Rajnath's team of unknowns adds numbers, not value

Officer-bearers in the new Team BJP seem to have been selected not for their intrinsic worth but for their potential to keep camp fights under wraps

ajay

Ajay Singh | April 3, 2013


BJP president Rajnath Singh
BJP president Rajnath Singh

 

Christophe Jaffrelot’s scholarly work on the rise of Hindu nationalism deals extensively with the role Kushabhau Thakre played in building up the organization from scratch, for the BJP as well as its predecessor, Bhartiya Jana Sangh (BJS), in Madhya Pradesh. Thakre thus was a figure more revered than Atal Bihari Vajpayee and LK Advani for BJP workers in the state.

In Advani’s team, he served as general secretary (organisation) and was elevated to the post of BJP president in 1999. As an RSS pracharak loaned to the BJS, Thakre emerged as the fulcrum around whom the BJP’s organisational structure used to revolve. But Advani’s team had four other dynamic general secretaries — KN Govindacharya, M Venkaiah Naidu, Pramod Mahajan and Sushma Swaraj — and the roles allocated to them were unambiguously defined.

If Mahajan was a fundraiser and strategist, Govindacharya was the interface with the media to put across the BJP’s socialist and amiable face in the idioms of Hindutva. Swaraj represented the face of the woman next door with a unique gift of gab, while Venkaiah Naidu was allowed to experiment in a domain till then known as infertile ground for Hindutva: south India.

By any stretch of imagination, this was the most cohesive and winning team of five general secretaries cohered by Advani with full support of the RSS. The team delivered results not only in 1996 (albeit for only 13 days), but also in 1998 and 1999.

Nearly 15 years later, BJP president Rajnath Singh has doubled the strength of general secretaries in his team. Ram Lal is the general secretary (organisation), a post held by Thakre in Advani’s time. Unlike Thakre, Ram Lal is known for all the wrong reasons among the BJP cadre, particularly those from western UP. Leave aside Ram Lal, have you heard of Thawarchand Gehlot or Tapir Gao? The new incumbents like Varun Gandhi and Amit Shah are classic cases of infamy getting legitimised in public life. Rajiv Pratap Rudy is hardly a force in his own home state, Bihar, where he lost successive elections, while Ananth Kumar represents a faction from the Karnataka BJP.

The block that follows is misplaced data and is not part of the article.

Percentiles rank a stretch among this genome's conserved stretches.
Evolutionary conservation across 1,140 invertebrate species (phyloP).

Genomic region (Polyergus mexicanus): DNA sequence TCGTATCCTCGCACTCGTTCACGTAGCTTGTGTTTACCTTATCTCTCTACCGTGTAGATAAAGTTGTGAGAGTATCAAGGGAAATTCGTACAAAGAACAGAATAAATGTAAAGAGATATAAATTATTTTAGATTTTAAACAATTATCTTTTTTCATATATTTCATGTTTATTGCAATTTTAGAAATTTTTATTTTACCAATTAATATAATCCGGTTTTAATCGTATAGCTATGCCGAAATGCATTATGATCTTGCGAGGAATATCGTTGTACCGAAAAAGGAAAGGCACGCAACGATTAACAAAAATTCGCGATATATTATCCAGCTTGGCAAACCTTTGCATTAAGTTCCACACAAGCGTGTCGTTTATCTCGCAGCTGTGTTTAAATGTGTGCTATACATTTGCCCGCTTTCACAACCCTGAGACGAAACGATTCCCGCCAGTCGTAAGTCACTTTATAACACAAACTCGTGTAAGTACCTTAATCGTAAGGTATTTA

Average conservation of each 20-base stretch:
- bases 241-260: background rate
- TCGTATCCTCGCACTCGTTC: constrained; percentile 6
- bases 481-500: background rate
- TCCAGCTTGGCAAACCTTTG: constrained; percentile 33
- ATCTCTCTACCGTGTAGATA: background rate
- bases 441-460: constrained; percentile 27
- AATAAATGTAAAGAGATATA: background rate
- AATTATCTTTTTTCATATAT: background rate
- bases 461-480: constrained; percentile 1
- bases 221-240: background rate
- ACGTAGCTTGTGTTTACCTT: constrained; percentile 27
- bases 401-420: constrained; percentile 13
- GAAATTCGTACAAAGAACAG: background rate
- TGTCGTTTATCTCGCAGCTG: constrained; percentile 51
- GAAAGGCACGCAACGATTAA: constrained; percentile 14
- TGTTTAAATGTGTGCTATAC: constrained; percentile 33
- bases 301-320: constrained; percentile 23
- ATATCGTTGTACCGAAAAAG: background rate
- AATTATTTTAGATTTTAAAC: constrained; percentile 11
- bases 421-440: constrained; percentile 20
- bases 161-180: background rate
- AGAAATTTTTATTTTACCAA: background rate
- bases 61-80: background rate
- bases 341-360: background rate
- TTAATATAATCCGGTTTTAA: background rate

Rajnath Singh seems to have cobbled together a team with members selected primarily to appease factional groups within the Sangh parivar. Their roles remain undefined and they repose loyalty to their chieftains in the faction-ridden saffron fold. There is no denying the fact that unlike Vajpayee and Advani, Rajnath Singh has neither stature nor charisma to make office-bearers fall in line.

At the moment there is hardly a defined political goal before the party other than to keep afloat and retain the base. This is precisely what explains the induction of Uma Bharti and Prabhat Jha as vice-presidents in the BJP’s national team. Members of Singh’s team seem to have been chosen not for their intrinsic worth but for their potential to keep factional feuds under wraps.

Of course, there were indications that Rajnath Singh’s task of choosing the team was made all the more difficult by ambitious satraps within the parivar. The RSS has lost its moral authority and is divided in various camps to pursue their different political goals. For instance, Suresh Soni, the RSS joint general secretary, has managed to induct his own set of protégés in the team.

But, by and large, a team largely comprising acolytes and social climbers can hardly be called a winning team.

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